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Detroit is magnificent. Director Kathryn Bigelow and investigative screenwriter Mark Boal have, as with their masterpiece Zero Dark Thirty, presented a historical incident with both clinical precision and political reverberation. They tell their stories coldly so your blood can boil.

Boil it will. Detroit will make you sad and mad as hell. It tells of an incident in the ever-expanding United States Book of Shame that is disgusting, despicable and should have caused uproar, consternation and most importantly, change. Instead it seems to have achieved nothing and has largely been forgotten, while the character of its venality continues to this day across the “united” States.

Contrary to the poster – and, possibly, what you’ve heard – the film is not a detailed rendering of the Detroit riots of July 1967, although those riots form the backdrop, and the swift first act indeed plunges us into the causes of the riots and their outbreak. The meat of the film, however, is a detailed depiction of the “Algiers Motel Incident”, which was a disturbing event that took place involving civilians, police officers, national guardsmen and state troopers on one night of the riots (July 25th). The film’s long second act is a forensic portrayal, almost in real time, of the incident, relying on Boal’s detailed interviews with everyone involved who was willing to talk to him. Legal aspects of the case prevent Boal and Bigelow from naming every character according to their real-life counterpart, but a quick google when you come out of the film will allow you to easily find out everything you need to know. Truman Capote was able to name everyone populating In Cold Blood because the fates of his villains differed to those here, but Bigelow and Boal’s storytelling is not dissimilar to Capote’s famous piece of novelistic journalism, save for being in the form of a two and a half hour film.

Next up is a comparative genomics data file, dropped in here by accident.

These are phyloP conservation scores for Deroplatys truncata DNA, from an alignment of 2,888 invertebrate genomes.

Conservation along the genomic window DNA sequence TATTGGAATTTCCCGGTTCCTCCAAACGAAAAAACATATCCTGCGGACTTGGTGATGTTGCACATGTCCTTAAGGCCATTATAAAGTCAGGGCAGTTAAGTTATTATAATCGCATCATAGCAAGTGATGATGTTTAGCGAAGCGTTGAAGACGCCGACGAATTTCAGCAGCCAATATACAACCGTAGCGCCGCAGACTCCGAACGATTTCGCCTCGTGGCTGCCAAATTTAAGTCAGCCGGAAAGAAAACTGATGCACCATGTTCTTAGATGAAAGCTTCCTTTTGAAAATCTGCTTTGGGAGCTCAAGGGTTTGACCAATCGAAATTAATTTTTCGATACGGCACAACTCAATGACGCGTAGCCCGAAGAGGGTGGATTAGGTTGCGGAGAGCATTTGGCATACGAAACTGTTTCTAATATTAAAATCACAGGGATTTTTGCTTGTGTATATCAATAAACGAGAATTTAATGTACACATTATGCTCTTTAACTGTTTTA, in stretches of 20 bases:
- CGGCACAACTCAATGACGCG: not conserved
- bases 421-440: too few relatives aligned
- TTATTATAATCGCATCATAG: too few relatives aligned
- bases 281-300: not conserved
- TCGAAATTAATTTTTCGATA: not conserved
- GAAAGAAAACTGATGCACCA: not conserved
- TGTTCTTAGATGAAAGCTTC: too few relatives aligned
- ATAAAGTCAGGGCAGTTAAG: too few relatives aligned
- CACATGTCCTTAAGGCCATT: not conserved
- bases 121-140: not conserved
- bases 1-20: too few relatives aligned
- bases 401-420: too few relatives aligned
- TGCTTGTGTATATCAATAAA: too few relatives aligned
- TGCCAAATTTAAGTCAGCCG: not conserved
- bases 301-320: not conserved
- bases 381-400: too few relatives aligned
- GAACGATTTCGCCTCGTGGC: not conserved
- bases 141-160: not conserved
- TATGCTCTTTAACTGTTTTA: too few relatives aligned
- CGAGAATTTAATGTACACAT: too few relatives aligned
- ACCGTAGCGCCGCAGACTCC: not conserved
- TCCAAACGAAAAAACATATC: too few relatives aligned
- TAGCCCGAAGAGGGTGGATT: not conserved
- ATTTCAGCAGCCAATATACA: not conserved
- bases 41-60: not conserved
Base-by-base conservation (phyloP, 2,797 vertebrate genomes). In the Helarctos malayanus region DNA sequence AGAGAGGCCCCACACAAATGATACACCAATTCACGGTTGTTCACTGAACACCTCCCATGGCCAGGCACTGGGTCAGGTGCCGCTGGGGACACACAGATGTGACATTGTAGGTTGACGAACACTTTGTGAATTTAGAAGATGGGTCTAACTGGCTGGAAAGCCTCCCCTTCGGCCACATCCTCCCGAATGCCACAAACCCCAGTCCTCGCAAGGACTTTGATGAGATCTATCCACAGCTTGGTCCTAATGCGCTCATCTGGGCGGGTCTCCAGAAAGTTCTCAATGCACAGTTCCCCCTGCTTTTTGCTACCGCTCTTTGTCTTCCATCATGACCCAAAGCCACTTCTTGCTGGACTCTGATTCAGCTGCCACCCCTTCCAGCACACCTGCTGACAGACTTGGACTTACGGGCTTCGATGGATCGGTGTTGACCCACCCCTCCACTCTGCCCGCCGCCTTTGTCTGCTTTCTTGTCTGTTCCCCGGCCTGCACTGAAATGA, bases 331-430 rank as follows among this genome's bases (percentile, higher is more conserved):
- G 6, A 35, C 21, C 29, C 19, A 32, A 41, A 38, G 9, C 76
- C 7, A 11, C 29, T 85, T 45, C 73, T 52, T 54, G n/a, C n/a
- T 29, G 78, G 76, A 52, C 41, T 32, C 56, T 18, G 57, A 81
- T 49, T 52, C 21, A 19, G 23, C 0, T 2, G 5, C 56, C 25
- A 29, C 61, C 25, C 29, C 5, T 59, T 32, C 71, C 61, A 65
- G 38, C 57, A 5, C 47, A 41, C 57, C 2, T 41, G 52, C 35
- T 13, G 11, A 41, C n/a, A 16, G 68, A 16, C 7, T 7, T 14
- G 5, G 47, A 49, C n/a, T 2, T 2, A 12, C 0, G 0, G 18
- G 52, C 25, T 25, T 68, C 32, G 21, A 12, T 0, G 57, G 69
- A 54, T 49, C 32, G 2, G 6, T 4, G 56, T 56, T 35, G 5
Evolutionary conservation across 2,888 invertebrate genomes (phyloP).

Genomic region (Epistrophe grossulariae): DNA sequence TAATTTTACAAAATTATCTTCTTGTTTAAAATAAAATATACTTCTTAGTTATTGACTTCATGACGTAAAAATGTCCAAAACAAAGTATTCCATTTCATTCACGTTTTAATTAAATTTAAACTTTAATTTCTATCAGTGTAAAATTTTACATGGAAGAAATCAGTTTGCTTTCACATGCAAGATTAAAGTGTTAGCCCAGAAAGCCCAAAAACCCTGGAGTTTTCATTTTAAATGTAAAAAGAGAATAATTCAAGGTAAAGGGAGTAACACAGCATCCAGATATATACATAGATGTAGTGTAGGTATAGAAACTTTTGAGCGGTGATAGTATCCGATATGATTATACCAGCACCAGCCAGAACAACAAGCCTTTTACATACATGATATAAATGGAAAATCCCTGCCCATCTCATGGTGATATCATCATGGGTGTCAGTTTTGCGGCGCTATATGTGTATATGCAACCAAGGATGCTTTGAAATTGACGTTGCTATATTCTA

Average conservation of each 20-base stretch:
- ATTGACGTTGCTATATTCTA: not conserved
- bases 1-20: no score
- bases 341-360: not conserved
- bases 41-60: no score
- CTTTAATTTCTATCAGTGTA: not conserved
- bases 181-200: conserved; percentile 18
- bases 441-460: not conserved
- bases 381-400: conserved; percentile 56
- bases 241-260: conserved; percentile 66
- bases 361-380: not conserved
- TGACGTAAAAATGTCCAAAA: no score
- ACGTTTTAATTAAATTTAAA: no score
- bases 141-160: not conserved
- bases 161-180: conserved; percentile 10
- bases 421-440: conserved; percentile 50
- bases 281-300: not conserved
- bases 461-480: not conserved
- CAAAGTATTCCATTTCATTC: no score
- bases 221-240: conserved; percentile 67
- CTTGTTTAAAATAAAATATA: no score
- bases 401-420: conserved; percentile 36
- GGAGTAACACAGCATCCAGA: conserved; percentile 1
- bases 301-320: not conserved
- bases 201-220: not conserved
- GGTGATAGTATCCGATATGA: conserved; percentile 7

It is to Bigelow, Boal and their intrepid producer Megan Ellison’s immense credit that they have spent their time, resources and talent to bring this semi-forgotten episode to light, especially given the state of their nation, and the world. They must have known that the project was unlikely to generate spectacular box office (it’s only made $16million in the US) given its subject matter and the relentlessness of its telling, but they’ve spent years of their lives on it for whomever is willing to listen. You get the sense that this trio really give a shit about what stories they tell (Ellison, who is independently wealthy, ponies up her own money) and we are the benefactors. I was moved, shaken, angered and thrilled by Detroit, the last because it was an American film of substance and ambition, something not widely available so far this year.

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